What Is a Certified Check?
A certified check has long been considered a relatively safe and reliable payment option, as these checks carry a guarantee from the payer’s bank that the funds will be available when the check is cashed. Basically, a cashier’s check is guaranteed with funds from the bank, is signed by the bank, and is not from your own personal account. Here’s a closer look at how certified checks work and the process involved in obtaining these checks.
How Certified Checks Work
With a certified check, the bank is actually making two guarantees to the payee: that the bank customer’s signature on the check is genuine and that there are sufficient funds in the customer’s account to honor the check when it’s presented for payment. Usually, banks will impose conditions on certified checks, such as that the check will be void 60 days after issuance.
In order to minimize that guarantee, often a banking institution will freeze the amount of a certified check in the depositor’s account. In other words, you may have $1,000 in your checking account, but if you have obtained a certified check in the amount of $500 and it hasn’t been cashed yet, your bank will only allow you to have access to the remaining $500 to avoid a bounced check.
Most banks do charge a fee for issuing a certified check for their banking customers, but some banks will provide it as a free service. It’s definitely not the most convenient method of paying a transaction, but there are many common situations which require a guaranteed payment, and often a certified check is your best option.
How to Get a Certified Check
To obtain a certified check you need to go in person to your bank and have the cashier prepare the check for you, with the payee’s name on the check and your signature. Your banking institution will then reserve that amount of money in your account as untouchable—thus guaranteeing that the certified check will not bounce. This check is as good as cash but safer to mail or carry around, especially if the amount is large, as the bank is not obligated to pay when fraud or forgery is involved.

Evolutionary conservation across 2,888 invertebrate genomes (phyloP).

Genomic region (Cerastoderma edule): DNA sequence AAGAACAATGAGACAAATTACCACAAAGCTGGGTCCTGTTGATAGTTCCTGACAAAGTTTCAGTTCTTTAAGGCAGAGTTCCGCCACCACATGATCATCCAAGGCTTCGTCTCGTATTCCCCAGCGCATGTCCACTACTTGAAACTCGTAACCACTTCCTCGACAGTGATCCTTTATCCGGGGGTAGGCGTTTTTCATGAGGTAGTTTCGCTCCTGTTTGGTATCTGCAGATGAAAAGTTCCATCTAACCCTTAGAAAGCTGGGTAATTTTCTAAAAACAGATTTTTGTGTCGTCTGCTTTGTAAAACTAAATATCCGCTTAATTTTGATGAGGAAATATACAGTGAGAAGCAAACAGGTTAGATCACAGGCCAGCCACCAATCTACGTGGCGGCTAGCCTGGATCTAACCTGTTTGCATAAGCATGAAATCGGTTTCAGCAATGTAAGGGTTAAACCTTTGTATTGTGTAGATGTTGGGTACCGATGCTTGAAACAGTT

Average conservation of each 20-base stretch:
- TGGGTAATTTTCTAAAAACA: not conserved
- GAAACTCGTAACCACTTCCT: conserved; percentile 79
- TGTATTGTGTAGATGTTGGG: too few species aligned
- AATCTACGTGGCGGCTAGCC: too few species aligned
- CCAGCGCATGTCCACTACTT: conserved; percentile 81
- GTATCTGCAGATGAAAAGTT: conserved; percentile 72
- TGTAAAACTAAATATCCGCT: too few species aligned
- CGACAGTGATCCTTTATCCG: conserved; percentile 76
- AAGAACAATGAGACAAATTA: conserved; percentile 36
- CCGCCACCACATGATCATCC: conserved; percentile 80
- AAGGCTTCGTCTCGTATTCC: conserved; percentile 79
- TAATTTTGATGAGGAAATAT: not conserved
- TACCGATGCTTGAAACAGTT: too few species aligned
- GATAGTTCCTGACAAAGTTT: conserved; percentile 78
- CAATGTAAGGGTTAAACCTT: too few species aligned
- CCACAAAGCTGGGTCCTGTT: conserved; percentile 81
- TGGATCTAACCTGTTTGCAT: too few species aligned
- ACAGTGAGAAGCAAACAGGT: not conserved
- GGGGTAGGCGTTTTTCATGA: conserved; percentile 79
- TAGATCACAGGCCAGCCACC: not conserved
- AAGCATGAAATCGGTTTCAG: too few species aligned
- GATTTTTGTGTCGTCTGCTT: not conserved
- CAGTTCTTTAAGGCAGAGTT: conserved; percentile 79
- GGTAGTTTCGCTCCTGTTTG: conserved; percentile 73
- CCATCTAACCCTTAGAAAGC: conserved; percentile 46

When to Get a Certified Check
Certified checks are used primarily in situations where a creditor doesn’t know or trust a borrower’s (or payee’s) creditworthiness. They are also commonly required for large transactions: for example, for providing a down payment when buying a car or to pay a required security deposit. Since the check issuer cannot put a stop payment on a certified check, the check holder knows that he or she can get cash out, guaranteed. If you don’t have a bank account, most banks will allow you to get a cashier’s check in exchange for cash, plus the processing fee.
In some situations, you can avoid having to use a certified check by paying with cash or a money order, or even by paying on credit. It’s a good idea to find out ahead of time what the payee prefers or requires and then weigh your options.